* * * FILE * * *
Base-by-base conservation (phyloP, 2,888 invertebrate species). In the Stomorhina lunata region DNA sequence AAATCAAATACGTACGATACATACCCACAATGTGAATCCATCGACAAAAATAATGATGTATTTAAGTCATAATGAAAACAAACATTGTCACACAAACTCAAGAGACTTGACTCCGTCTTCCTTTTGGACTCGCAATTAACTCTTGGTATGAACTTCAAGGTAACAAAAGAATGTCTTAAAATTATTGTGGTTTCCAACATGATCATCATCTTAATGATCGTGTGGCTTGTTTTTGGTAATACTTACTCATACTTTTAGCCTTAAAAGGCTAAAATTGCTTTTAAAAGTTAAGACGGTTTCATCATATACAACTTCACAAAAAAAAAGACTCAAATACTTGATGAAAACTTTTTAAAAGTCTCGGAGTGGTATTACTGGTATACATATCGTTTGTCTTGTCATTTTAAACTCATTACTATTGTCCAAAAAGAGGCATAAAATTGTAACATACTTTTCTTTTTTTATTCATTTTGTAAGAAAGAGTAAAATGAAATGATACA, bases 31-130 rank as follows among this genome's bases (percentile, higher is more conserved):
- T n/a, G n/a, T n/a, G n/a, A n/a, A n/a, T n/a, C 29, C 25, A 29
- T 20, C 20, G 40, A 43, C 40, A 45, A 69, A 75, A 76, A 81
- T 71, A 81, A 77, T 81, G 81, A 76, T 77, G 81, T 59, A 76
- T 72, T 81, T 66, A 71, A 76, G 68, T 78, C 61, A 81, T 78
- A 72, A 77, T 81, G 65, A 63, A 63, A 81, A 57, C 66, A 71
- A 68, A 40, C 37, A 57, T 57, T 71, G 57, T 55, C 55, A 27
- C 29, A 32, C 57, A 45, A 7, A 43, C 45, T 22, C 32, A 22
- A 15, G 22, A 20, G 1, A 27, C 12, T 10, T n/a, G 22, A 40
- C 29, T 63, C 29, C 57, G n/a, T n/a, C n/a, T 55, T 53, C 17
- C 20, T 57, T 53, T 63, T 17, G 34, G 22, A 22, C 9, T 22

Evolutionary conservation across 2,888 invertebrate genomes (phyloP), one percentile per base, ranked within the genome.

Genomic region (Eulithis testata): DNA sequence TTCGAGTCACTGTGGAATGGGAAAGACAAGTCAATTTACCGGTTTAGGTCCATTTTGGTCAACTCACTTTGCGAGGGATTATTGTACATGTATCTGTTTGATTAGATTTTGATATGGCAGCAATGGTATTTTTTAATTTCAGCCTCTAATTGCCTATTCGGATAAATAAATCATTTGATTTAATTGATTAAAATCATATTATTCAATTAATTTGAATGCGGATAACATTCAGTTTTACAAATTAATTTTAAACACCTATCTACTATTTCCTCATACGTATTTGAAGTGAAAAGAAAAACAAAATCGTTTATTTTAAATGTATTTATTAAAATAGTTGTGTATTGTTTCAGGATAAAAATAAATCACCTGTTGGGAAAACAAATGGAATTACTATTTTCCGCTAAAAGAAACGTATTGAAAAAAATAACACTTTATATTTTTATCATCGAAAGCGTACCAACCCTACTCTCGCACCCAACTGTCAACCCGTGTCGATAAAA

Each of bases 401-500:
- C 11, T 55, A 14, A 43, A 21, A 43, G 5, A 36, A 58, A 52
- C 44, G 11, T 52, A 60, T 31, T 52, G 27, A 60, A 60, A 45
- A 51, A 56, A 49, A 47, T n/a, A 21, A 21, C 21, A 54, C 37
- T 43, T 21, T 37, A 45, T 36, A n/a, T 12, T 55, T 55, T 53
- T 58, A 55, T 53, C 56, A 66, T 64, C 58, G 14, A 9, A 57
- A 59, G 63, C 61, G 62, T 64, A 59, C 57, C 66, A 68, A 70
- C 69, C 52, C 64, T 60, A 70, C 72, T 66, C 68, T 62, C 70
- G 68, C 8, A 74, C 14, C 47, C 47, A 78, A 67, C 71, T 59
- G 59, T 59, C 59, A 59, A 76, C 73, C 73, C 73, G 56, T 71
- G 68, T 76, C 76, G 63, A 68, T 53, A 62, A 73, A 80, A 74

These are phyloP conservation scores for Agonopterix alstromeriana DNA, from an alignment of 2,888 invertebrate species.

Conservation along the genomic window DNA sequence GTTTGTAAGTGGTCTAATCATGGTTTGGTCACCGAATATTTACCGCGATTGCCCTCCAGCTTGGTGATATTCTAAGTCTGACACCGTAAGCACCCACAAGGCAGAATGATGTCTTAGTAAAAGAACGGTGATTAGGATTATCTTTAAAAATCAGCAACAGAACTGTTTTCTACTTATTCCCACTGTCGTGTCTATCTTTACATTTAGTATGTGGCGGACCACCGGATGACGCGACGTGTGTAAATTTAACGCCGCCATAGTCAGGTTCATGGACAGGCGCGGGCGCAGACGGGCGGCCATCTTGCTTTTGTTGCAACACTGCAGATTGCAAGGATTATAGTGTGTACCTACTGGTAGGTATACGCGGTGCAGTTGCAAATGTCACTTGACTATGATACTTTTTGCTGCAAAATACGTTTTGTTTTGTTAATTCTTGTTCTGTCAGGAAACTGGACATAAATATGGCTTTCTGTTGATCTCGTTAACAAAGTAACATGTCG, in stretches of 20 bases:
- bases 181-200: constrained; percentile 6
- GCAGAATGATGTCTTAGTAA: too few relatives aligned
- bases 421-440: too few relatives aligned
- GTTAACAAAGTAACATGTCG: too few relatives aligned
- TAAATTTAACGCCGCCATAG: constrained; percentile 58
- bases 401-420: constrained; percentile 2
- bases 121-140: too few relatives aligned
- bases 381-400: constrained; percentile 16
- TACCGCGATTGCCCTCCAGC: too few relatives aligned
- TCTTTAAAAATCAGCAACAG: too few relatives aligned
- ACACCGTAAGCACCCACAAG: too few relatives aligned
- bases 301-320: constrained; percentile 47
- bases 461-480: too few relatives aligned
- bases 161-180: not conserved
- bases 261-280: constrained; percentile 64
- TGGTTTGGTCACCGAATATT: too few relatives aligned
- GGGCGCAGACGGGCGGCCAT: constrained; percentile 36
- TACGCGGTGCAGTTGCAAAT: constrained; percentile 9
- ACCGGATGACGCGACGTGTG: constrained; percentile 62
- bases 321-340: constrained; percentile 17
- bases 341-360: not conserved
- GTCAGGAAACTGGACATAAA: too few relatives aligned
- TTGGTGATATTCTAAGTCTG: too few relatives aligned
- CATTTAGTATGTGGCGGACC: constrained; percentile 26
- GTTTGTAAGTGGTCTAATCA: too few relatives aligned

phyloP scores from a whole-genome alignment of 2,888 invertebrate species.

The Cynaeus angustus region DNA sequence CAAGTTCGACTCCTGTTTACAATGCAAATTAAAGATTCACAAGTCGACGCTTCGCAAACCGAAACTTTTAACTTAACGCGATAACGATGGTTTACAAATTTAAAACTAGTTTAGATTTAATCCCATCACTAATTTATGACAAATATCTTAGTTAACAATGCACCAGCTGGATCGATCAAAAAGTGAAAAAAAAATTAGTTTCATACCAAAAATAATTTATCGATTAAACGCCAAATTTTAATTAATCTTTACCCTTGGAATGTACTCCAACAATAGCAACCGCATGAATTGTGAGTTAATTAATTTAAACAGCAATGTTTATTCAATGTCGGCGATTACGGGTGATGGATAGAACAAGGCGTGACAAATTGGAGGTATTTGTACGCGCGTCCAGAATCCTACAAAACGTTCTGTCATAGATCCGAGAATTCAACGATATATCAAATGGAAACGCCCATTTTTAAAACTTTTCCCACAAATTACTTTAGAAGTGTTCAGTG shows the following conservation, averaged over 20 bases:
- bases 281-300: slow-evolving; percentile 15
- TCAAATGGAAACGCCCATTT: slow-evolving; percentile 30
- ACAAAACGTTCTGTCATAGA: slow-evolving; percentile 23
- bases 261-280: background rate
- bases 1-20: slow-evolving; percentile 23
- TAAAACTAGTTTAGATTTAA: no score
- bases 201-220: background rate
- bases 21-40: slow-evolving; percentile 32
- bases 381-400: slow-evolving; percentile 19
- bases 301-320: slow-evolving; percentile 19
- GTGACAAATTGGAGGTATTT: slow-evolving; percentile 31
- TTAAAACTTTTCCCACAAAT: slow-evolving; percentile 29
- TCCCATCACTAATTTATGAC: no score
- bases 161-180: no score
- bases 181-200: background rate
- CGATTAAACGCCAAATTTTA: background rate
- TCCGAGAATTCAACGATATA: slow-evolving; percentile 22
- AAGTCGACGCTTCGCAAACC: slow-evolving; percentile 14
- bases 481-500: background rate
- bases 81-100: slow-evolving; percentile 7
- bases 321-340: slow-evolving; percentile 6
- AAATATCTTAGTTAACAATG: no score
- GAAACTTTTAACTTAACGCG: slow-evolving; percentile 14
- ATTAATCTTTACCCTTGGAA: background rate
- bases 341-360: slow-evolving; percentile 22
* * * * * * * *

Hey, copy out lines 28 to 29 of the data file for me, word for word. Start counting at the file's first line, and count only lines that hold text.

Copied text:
- GCAGAATGATGTCTTAGTAA: too few relatives aligned
- bases 421-440: too few relatives aligned